Energy and Sustainability Challenges in Cornell Chemistry
Organic photovoltaics, eco-friendly plastics, multi-talented nanotubes, even fuel cells that go the distance — all are among the challenges that energize a sustainable future for Cornell Chemistry.
Beyond the traditional core strengths of Cornell chemists — to pose the right questions, develop deeper understanding of matter, and lead problem-solving teams — new challenges are addressed through connectivity across virtually all scientific and engineering disciplines at one of the world’s most comprehensive research universities.
These connections — and exciting research opportunities at Cornell Chemistry — arise through visionary collaborations like the David R. Atkinson Center for a Sustainable Future (http://www.sustainablefuture.cornell.edu/index.php) and the Energy Materials Center at Cornell (http://www.efrc.chem.cornell.edu/).
PEM Fuel Cells Go the Distance
Cornell chemists’ goal in PEM (proton exchange membrane) fuel cell technology — to develop new electrocatalysts for fuel cell anodes, cathodes and conducting-support materials for electrocatalysts — advanced with a major discovery: Catalysts made from platinum nanoparticles can make fuel cells more stable, longer lasting, and more resistant to carbon monoxide “poisoning.” To create a catalyst that can tolerate more CO, the Cornell group led by Emile M. Chamot Professor Héctor D. Abruña deposited platinum nanoparticles on a support material they developed of titanium and tungsten. Then they built prototype fuel cells to compare the new material’s performance with pure platinum. “The platinum cell was readily poisoned by CO and conked out early,” Abruña reported. “But ours was still running like a champ!”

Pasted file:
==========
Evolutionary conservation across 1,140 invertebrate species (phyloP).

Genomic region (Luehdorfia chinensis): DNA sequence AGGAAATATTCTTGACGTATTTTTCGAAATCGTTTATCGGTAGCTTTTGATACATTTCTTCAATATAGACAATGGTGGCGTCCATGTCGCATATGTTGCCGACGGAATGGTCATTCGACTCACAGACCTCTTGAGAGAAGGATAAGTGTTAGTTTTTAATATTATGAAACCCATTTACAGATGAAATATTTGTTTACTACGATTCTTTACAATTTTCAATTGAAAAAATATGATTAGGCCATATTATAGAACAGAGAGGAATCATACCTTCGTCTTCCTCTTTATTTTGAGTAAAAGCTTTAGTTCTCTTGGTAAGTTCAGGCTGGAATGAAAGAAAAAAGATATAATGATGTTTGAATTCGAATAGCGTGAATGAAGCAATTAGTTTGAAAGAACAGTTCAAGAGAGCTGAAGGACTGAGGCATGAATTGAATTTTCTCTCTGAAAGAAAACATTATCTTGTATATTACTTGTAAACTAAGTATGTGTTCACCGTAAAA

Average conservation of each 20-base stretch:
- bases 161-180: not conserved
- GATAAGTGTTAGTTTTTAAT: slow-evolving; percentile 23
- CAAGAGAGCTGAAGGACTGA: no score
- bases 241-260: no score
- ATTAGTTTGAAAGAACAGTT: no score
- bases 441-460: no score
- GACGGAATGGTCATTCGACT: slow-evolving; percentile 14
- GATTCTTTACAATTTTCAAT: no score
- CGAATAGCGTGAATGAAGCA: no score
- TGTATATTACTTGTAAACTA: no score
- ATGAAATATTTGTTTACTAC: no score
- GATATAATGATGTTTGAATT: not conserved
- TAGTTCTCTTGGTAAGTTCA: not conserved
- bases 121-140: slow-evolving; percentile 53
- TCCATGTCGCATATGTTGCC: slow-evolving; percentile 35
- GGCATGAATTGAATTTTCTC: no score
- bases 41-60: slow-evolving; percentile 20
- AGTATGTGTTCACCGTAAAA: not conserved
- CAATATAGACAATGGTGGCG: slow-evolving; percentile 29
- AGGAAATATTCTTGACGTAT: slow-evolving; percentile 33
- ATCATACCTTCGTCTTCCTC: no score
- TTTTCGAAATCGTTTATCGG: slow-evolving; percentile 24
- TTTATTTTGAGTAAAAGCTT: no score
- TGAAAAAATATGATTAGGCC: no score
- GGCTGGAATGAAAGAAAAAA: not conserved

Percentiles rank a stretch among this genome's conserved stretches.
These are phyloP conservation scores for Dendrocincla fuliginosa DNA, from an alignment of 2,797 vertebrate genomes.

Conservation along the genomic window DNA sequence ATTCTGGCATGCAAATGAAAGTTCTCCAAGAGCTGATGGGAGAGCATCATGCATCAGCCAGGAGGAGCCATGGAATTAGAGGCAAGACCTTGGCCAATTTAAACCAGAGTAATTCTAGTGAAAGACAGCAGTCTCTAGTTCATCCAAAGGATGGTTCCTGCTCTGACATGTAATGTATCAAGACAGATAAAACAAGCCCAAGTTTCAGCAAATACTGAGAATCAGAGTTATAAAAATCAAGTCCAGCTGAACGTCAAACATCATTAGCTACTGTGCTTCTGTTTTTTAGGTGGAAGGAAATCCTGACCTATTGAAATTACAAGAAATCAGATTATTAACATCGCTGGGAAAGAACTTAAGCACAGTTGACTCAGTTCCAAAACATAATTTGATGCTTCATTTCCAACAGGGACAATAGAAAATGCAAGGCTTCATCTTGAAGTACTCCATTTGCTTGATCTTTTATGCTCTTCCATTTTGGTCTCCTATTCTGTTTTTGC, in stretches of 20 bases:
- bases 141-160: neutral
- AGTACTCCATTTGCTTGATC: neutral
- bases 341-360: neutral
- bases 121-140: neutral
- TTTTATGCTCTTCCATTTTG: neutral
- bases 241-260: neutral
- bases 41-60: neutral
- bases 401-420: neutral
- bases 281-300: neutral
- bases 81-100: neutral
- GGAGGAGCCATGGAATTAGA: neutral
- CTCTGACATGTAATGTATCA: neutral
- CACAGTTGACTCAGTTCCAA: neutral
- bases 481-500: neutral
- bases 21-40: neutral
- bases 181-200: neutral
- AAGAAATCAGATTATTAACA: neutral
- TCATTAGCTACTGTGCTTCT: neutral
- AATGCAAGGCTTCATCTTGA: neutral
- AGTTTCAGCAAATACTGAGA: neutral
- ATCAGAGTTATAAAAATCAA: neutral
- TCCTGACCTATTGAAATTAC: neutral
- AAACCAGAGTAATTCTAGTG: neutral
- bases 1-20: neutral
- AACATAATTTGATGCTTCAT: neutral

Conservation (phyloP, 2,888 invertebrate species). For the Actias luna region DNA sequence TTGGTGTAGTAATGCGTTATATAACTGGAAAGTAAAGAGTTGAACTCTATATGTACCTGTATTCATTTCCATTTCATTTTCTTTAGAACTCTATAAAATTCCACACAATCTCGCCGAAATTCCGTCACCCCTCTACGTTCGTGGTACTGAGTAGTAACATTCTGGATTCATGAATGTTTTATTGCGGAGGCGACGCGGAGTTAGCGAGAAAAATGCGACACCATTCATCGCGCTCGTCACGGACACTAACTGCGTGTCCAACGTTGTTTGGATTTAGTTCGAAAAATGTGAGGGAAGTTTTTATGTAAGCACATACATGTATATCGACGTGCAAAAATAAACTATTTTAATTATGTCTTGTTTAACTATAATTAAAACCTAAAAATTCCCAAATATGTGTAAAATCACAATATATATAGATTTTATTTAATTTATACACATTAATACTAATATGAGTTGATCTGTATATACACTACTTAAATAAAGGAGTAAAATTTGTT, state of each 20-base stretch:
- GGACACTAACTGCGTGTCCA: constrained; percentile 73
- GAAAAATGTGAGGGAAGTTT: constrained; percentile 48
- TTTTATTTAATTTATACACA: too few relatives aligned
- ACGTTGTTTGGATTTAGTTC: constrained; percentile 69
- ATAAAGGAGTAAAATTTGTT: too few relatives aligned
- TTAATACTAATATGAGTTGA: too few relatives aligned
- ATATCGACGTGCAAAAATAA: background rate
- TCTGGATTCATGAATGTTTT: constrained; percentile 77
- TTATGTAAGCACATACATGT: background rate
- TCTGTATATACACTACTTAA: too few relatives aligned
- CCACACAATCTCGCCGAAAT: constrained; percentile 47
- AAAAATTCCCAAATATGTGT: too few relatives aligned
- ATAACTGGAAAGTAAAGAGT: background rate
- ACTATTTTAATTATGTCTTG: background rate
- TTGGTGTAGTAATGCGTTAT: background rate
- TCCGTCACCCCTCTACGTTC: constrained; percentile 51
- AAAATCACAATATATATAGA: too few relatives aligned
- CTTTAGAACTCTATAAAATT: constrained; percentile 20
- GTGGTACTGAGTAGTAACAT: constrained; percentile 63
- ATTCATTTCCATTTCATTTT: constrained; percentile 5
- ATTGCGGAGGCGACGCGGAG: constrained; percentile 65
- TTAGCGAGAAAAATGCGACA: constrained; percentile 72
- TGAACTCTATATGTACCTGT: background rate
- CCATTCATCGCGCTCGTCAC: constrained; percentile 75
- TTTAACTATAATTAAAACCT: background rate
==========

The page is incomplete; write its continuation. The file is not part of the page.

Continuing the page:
Photovoltaic Applications Carbon Nanotubes
Studies of the remarkably versatile carbon nanotubes, in a Cornell Chemistry group led by Professor Jiwoong Park are revealing new applications for the rolled-up sheets of carbon: As optical scattering antennae to control, absorb, and emit certain colors of light at the nanoscale, and as more efficient photovoltaic cells. “As electrons move through the nanotubes, they become excited and create new electrons that continued to flow,” Park explains. “Carbon nanotubes could be the nearly ideal photovoltaic cell, creating more electrons by utilizing the spare energy from the light.”
Charge Generation in Organic Photovoltaics
While other investigators propose a variety of organics with good absorptive properties as candidate photovoltaics and strive to improve their performance — Professor John Marohn is asking a more fundamental question: What is the nature of charge generation in photovoltaic materials? “To answer this question, a better understanding of exciton dynamics near domain interfaces must be achieved,” says Marohn. His Cornell group pairs Electric Force Microscopy with wavelength-variable light, in organic-photovoltaics devices.
Society depends on polymeric materials now more than at any other time in history. Although synthetic polymers are indispensable in a diverse array of applications, ranging from commodity packaging and structural materials to technologically complex biomedical and electronic devices, their synthesis and post-use fate pose important environmental challenges. The focus of the Coates Research Group is the development of routes to polymers with reduced environmental impact. In this work, they aim to transition from fossil fuels to renewable resources, and are developing synthetic methods that limit energy and raw-material consumption. In addition, they are designing materials that will eventually degrade into non-toxic materials, and have properties comparable to current commodity plastics.